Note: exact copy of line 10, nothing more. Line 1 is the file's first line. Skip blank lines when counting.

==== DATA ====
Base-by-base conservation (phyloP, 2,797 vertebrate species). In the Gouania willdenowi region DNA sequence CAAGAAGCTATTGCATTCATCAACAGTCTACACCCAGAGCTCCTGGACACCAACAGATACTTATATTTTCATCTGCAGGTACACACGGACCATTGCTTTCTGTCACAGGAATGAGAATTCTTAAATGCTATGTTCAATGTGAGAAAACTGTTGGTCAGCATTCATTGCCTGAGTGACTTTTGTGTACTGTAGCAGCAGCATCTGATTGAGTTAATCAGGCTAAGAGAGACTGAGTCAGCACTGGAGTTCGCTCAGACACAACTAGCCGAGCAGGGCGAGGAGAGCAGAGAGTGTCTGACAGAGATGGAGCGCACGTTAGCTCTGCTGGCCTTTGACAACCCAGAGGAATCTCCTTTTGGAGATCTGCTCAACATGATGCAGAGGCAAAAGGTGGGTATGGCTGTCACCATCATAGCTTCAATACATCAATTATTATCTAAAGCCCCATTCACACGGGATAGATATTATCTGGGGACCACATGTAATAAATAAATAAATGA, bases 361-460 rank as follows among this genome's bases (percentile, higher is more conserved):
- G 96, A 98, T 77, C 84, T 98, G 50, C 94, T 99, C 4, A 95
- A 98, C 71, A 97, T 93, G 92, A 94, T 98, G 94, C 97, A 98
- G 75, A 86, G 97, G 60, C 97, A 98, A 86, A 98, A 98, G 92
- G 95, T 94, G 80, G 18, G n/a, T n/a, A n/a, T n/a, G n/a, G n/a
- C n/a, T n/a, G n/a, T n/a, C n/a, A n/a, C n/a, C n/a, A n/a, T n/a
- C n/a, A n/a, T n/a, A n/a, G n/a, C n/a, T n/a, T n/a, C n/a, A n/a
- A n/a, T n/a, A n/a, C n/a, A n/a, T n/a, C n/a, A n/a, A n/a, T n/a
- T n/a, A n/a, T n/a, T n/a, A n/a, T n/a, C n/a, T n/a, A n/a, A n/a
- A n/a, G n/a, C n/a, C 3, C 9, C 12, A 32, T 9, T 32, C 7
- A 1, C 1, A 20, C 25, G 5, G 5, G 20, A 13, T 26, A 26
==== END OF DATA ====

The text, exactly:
- A n/a, G n/a, C n/a, C 3, C 9, C 12, A 32, T 9, T 32, C 7